Split codend makes all the difference
Bolungarvík trawler Sirrý has switched to Hampiðjan split codends rigged on Quicklines, with impressive results. Image, Hampiðjan

Split codend makes all the difference

Icelandic trawler Sirrý has switched from a single codend to a high-tech pair of bags with innovative rigging – which has immediately paid dividends in terms of quality and ease of handling.

‘We have been using  this split codend from Hampiðjan since the spring and it has worked extremely well for us. The fish are alive and kicking as they drop down into the pounds where they are bled immediately. The catch quality has increased significantly and production ashore tell us that there’s no difference in quality between our fish and what the longliners are landing,’ said Sirrý’s skipper Höskuldur Bragason.
Sirrý is fishing with a four-panel split codend rigged on Hampiðjan DynIce Quicklines with its standard Gulltoppur trawl supplied by Snorri Sigurhjartarson’s team at Hampiðjan in Ísafjörður.
Sirrý’s split codend is made in 6.2mm yellow Magnet netting in a 155mm mesh size. The twin bags of the codend are nine metres long, and according to Höskuldur Bragason, they are great to work with.

The split codends hauled and emptied on board Sirrý. Image, Hampiðjan

‘We were using a single bag before, and it goes without saying that by using a split codend we’re putting less pressure on the fish. Rigging it to Quicklines ensures that the tensions on the codend are much more evenly spread when the gear is hauled and the meshes stay open more effectively than we are used to seeing with a conventional two-panel split codend,’ he said, adding that with a mesh count of around half that of a standard codend, the selectivity is improved even further.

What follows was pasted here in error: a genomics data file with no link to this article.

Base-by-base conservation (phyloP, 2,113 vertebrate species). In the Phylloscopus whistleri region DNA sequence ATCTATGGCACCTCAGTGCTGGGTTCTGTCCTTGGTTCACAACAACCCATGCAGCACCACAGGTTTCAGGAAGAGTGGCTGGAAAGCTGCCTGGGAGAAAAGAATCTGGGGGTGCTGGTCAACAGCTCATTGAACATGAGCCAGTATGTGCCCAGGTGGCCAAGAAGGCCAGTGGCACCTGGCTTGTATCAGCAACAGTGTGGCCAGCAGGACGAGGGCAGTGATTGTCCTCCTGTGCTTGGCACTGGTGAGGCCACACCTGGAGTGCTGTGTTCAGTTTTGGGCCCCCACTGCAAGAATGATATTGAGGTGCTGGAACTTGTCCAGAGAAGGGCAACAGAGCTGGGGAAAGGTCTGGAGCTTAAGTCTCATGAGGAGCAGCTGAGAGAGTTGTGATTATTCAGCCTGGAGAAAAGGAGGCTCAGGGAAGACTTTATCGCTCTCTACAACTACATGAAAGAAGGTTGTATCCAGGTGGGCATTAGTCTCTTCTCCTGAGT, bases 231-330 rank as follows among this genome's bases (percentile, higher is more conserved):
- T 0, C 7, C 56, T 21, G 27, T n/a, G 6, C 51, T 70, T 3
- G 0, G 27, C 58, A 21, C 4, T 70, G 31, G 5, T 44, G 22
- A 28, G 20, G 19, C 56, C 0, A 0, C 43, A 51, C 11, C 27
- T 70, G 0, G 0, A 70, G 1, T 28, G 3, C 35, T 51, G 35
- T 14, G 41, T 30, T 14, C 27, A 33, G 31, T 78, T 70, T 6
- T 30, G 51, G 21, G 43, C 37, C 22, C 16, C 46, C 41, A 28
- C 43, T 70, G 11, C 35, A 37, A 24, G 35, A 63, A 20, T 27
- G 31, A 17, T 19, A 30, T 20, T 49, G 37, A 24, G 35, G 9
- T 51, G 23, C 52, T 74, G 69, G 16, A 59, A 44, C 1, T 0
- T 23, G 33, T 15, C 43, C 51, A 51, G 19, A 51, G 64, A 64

‘We see this in that redfish that we otherwise get as a by-catch, is selected out much more effectively. The meshes in the split codend are fully open, so there is much less risk of cod being damaged by redfish spines.’
Höskuldur Bragason said that in his experience, what is damaging for fish quality, especially in heavy weather, is when strops are slung around the codend when hauling the gear. Quicklines solve this problem, as loops made from the same material are rigged to the Quicklines and these are used to haul the codend on board. This reduces the risk of accidents on deck, as the crew only need to clip a gilson onto the loops, and hardly need set foot in the trawl lane.
‘We can almost say that codend sounders are making codend sensors obsolete. I can see exactly how much fish there is is passing down to the codends. We try to manage hauls around facilities we have on board, There´s space for seven tonnes of fish in the bleeding tank, and we take care to keep within set limits,’ he said, commenting that clearing the split codend is quicker and easier than with a standard codend.
Höskuldur Bragason stressed that it’s important to have access to fishing gear technologists who are familiar with conditions in the Westfjords.
‘Snorri is one of a kind. We can always talk to him and the other Hampiðjan staff in Ísafjörður, and they sort things out for us.They could hardly be more helpful, and we take every opportunity when we’re ashore to talk things over with Snorri and his team,’ he said.